We feed them. We share our beds with them. We buy houses and cars (and sail boats) they’ll feel comfortable living in.
Our dogs have it pretty good.
Maybe it’s time we give them jobs.
A Working Dog Is A Happy Dog
Work feels good. It challenges our minds and bodies. It stimulates us. And sometimes we even get paid for it.
Dogs have so much in common with humans. Why wouldn’t they want meaningful work as well?
What are the benefits of giving your dog a job?
- Stimulating a dog’s mind will make him less likely to misbehave.
- Working dogs are less likely to get fat.
- Having a job will increase your dog’s confidence and lower her anxiety.
- Working with your dog will strengthen your bond.
Are you convinced your dog needs a job?
Good. Here are some ideas for stimulating jobs to give your dog.
A Job For Every Kind Of Dog
I’m not suited to accounting. If I add a string of numbers ten times I’ll come up with ten different results.
And my golden retriever, Honey, would make a terrible guard dog. Unless of course, you want your guard dog to bring a squeaky toy to a burglar while wagging her tail.
So that’s why I’ve tagged each job with a suggestion of what kind of dog might enjoy that work. But give your dog a chance to surprise you. Because your dog who shows his herding tendencies every time a bike goes by on a walk might just be waiting to show you his inner retriever.
With apologies to the AKC Working Dogs group here’s my list of the types of jobs our dogs like to do:
- Herding (H) – moving living creatures and vehicles where the dog wants them to go. When your dog barks at running kids in the playground or chases tires of moving cars she’s showing her herding tendencies.
- Sniffing (S) – using the nose to gather information. If your dog is constantly sniffing the ground or the air, you’ve got a sniffer in the house.
- Retrieving (R) – returning objects to their person. A dog who loves his ball is probably a retriever at heart.
- Companion (C) – just showing love. While it’s easy to argue that all dogs are companions, some have that special touch that makes them great friends and potential therapy dogs.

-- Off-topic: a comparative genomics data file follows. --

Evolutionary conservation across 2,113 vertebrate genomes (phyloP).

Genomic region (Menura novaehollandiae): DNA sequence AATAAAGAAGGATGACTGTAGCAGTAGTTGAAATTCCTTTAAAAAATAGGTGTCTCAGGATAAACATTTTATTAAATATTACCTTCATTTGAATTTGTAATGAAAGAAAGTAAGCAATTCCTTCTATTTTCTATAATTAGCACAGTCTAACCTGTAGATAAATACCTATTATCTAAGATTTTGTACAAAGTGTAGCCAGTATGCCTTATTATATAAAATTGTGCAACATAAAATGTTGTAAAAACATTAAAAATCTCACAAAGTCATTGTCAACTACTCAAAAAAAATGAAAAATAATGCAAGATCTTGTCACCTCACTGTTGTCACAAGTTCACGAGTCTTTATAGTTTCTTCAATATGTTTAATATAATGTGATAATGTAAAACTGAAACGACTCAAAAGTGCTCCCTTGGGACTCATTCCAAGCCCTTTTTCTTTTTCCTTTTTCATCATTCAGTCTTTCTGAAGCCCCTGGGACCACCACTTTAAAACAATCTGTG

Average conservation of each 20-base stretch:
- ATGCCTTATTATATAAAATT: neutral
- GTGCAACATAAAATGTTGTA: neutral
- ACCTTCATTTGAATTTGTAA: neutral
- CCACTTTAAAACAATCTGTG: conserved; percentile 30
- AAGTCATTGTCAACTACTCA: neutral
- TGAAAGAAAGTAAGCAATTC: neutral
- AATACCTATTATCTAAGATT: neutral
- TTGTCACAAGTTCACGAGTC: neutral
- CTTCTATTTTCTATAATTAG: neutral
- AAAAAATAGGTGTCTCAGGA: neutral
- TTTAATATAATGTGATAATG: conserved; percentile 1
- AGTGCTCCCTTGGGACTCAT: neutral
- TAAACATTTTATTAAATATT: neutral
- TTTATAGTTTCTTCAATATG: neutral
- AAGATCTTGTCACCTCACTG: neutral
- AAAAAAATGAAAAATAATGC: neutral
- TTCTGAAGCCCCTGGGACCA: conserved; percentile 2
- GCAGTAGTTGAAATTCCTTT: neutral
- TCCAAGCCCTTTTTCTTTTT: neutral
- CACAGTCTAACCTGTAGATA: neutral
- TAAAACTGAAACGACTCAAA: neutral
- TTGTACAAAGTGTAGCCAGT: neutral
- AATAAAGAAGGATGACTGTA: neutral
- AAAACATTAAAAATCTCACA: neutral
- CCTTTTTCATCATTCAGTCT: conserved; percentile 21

- Guarding (G) – protecting the household from all threats, from mail carriers to cheeky squirrels. Your barking dog might make you crazy, but he’s just doing his job.
- Pulling (P) – just what it sounds like, pulling. Whether a cart, a sled, or a person on the end of the leash, pullers just gotta pull.
- Rescuing (RS) – finding people or animals in trouble and bringing them to safety. If your dog brings you baby bunnies, you must have a rescuer.
Which jobs do you think your dog would most enjoy? Try a few from my list and see what job your dog is made to do.
Awesome Jobs For Dogs
1. Nosework (S) – Once your dog learns how to use his nose to search, you’ll have hundreds of possibilities for work and fun.
2. Hide and Seek (RS) – If your dog is trustworthy off leash, wait until she’s occupied with a smell and duck behind a tree. If she doesn’t come looking for your right away, make a sound. The side benefit of this job is that it will reinforce your dog’s recall.
Or do it in the house by hiding in a closet or behind a door.
3. Toss and Run (R) – Get your dog interested in a toy or ball by making a big fuss over it with loud, happy sounds. Toss it away and as soon as your dog grabs the object, take off running away so he feels compelled to chase you.
4. Chase (H) – Find a beautiful manicured lawn inhabited by hundreds of Canada geese (golf courses are a good bet). Release your herder using a long line if not safe off-leash.
If you live in a middle Atlantic state where Canada geese have become a scourge, you’ll find yourself very popular with groundskeepers. And your dog will love her job.
5. Doga (C) – Your companion wants to be with you. That makes him a natural to join your yoga practice.